The idea of such a railway was launched in 1846, when the Land County Council made an inquiry to the Ministry of the Interior and expressed a desire for better communication between Drammen, Tyrifjorden and Randsfjorden. However, nothing happened at that time. In 1853, however, the Drammen presidency appointed a committee to study a connection to the Oppland. At that time, the canal was also studied, but since this could only be used for half a year, it became obsolete. In 1857, Carl Abraham Pihl, a civil engineer, was commissioned by the Ministry of the Interior to investigate whether it was possible to build a railway between Drammen and Randsfjorden, and his report was already available on 31 May 1858. There he concluded that this was entirely possible to build the Randsfjord line. , and he had also estimated the project to cost 1,150,000 speciedaler. This was uplifting news, and Drammen's presidency convened a meeting about the project in Hønefoss on 12 September 1859, where it was agreed to start.
On 11 June 1863, the Storting decided by 65 to 44 votes to build the course. On October 31, 1866, the first part of the stretch was opened. It connected Vikersund and Drammen together. On December 1, 1867, Skjærdalen on Tyristrand was connected to the stretch. Eventually, the work of building Hønefoss station was also completed, and on 12 October 1868, the train could roll all the way from Drammen to Randsfjord station by the Randsfjord. The Randsfjord line, as it was called, was the fifth railway line in the country. Passenger traffic was discontinued from 26 May 1968, after 100 years of operation. On January 7, 2001, all local traffic on the line was shut down, after 133 years of operation. "Because of. failure in passenger traffic »said NSB.
On Saturday 27 November 1909, the stage was again set for a major transport event in Hønefoss. At that time, it was the Bergen line that was opened. As is well known, it is still in operation. On 31 July 1926, the Sperill line was also opened, connecting Finsand in Ådal to the Randsfjord and Bergens lines. It was decided to build in 1921, but on 1 July 1933 it was decided to close down passenger traffic at the track. The competition with bus traffic had become too great. On 1 August 1957, freight traffic was also shut down and the track was laid waste.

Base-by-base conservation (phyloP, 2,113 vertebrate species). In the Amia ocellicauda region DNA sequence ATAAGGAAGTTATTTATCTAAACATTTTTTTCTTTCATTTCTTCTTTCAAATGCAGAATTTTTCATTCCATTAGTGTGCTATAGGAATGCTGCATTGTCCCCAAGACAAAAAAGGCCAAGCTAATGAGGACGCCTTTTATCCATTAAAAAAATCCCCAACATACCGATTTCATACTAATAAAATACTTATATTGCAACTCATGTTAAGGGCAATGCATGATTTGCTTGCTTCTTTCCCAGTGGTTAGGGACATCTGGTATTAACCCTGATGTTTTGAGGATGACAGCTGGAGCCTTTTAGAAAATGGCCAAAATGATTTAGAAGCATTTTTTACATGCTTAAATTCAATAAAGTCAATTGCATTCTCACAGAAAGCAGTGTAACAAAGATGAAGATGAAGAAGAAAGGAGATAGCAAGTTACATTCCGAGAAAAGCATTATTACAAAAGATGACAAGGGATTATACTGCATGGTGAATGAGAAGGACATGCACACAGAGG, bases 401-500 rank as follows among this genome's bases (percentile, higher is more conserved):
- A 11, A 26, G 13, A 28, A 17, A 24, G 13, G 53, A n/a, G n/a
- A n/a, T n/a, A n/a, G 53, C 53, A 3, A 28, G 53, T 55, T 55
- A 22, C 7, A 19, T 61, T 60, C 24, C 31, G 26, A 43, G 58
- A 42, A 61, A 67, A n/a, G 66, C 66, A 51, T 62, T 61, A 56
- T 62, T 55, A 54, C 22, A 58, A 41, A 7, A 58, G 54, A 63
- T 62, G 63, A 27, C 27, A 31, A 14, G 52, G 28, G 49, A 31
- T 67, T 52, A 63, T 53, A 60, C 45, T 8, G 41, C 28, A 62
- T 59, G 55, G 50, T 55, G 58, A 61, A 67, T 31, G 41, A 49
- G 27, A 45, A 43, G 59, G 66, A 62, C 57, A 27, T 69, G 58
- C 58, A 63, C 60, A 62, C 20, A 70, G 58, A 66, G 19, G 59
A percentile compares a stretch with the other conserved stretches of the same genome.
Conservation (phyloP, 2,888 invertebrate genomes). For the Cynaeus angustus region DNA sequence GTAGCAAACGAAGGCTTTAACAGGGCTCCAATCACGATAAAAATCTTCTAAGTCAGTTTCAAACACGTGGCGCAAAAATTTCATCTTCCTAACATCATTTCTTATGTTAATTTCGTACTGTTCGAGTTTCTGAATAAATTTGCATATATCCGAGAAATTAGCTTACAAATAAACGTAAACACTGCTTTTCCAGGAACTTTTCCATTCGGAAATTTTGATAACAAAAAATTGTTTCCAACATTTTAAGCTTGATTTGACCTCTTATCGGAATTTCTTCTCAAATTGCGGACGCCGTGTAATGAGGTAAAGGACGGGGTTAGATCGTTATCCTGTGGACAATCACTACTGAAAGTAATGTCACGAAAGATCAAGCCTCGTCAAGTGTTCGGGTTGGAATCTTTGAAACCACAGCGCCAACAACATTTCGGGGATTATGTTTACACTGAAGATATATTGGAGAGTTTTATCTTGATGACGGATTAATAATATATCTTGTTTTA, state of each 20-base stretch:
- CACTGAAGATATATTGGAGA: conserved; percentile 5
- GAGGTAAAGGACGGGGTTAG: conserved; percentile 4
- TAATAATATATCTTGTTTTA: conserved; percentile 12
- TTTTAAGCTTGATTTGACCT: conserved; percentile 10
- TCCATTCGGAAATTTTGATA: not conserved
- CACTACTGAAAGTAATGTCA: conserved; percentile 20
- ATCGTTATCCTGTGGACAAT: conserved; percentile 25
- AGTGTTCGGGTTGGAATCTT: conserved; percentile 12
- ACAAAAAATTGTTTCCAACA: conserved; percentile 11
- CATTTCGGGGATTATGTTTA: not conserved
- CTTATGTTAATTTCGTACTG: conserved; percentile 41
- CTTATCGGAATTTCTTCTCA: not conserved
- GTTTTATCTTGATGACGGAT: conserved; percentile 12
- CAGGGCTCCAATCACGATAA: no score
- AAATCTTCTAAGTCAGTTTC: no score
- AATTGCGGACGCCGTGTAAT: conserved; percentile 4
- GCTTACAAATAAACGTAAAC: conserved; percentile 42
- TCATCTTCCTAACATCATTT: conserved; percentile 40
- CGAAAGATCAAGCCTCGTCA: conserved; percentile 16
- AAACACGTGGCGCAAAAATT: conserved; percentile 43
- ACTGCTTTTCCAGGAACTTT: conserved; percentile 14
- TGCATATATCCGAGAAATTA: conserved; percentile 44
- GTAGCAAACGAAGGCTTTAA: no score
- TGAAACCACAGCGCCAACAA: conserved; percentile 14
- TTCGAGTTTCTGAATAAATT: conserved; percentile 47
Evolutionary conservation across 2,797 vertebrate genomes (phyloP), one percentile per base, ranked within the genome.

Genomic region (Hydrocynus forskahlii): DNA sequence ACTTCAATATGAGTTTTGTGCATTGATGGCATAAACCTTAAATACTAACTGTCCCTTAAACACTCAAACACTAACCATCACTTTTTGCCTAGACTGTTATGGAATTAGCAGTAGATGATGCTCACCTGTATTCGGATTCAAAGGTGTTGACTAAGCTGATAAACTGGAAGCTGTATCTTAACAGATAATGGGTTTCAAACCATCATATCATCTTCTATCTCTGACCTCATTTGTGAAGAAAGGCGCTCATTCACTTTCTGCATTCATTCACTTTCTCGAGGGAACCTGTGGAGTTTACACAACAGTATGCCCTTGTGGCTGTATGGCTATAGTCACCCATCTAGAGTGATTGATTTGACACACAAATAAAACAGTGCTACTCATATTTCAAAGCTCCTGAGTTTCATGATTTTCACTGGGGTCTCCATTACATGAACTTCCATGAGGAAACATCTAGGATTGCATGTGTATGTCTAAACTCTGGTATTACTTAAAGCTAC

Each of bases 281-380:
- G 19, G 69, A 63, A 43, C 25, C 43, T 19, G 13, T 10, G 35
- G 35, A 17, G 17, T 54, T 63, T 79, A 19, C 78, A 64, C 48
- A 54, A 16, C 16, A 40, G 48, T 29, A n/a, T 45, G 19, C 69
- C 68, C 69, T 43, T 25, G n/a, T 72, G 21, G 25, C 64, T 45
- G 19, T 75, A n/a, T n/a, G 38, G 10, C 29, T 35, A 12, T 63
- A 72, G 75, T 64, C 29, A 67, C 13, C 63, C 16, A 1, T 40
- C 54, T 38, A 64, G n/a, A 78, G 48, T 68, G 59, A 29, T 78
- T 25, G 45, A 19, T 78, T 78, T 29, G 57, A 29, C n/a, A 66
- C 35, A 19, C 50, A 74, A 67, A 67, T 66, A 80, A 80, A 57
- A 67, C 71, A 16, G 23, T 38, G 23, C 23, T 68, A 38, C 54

The city gets power plants and street lighting
Many believe that the largest cities were the first to come with electric power and electric street lighting, but that is not true for Hønefoss. All in 1885, the then Follum Træsliberi (later known as Follum Fabrikker and Norske Skog Follum, now part of Norske Skog) built a 110 V DC generator that provided 10 KW for lighting inside the factory. The same year, Hønefoss Træsliberi followed, and then the development went fast. It gave positive ripple effects for the city that the business community was at the forefront of technology.
As early as 1896, Hønefoss received electric street lighting. It was only five years after Hammerfest, which was among the first cities in Europe with such lighting. (The Swedish city of Härnösand received electric street lighting in 1885.) Oslo received its first electric street lighting in 1893.
In Hønefoss, 36 incandescent lamps were installed, which cost the city 25 kroner each to operate a year. It was Edward Lloyd Limited, who established himself in the city through the acquisition of Hønefoss Træsliberi (later known as Hønefoss Brug) in 1893, which gave the city the opportunity to get electric street lighting.
Norway's first steamship is built
Hønefoss is not known as a maritime town, but on the lawn in front of the town hall there is an old anchor, which for many may seem out of place in an inland village. The anchor was a gift from the twin city of Emmeloord, which is located in the municipality of Noordoostpolder in Flevoland in the Netherlands, and is over 100 years old. It was found in Zuidersjøen and handed over to Hønefoss on 27 September 1980. The anchor is a symbol that the city in its time launched the first steamship ever built in Norway.
The steamship was launched on the river in Hønefoss on July 9,
1837, just below the city bridge and Hønefossen. The steamboat was
named DS "Kong Ring", and it was built on Øya (where Øyabakken is
today), which at that time was approximately in the middle of
Hønefossen, before it had to change its many downspouts. The boat
was to transport timber and goods on the river and across the
Tyrifjord to Svangstrand in Lier, but it soon turned out to be too
weak for the task. A new and more powerful steamboat, which was
named "Halvdan Svarte", was therefore built on Randsfjord in
Jevnaker and transported over Eggemoen and launched on the river in
North side and south side
The north side and the south side are two very central concepts in Hønefoss. The original town and town development started as wooden houses on the north side of the waterfall, but after several town fires, it was finally decided to develop it further on the south side of the waterfall. As a result, since the end of the 19th century, the city has consisted of two distinct parts, called the North Side and the South Side. The modern part of the city grew south of Hønefossen from the late 1870s onwards.
Parts of the residential area on Vesterntangen (Vesterngata, Elvegata and Christies gate), up to Ole Torkildsens vei by Hønefoss nursing home on the east side of Randselva, are also within the old city limits and parishes naturally to Nordre torv, but is not included in the district Nordsiden.
The place concepts North Side and South Side have become attached to the area description of the city as two primary areas, even though they have no official status. Each of the districts has had its natural center in its own square. The north side at Nordre torv and the south side at Søndre torv.
As for the squares, there are also parks attached to each of the districts. Nordre park was laid out after the ravages of the last major city fire in the wooden houses on the north side on 12 August 1878. Søndre park was laid out on Løkka, on the south side, as the largest of them. In close proximity to Søndre park is also the outdoor area Petersøya.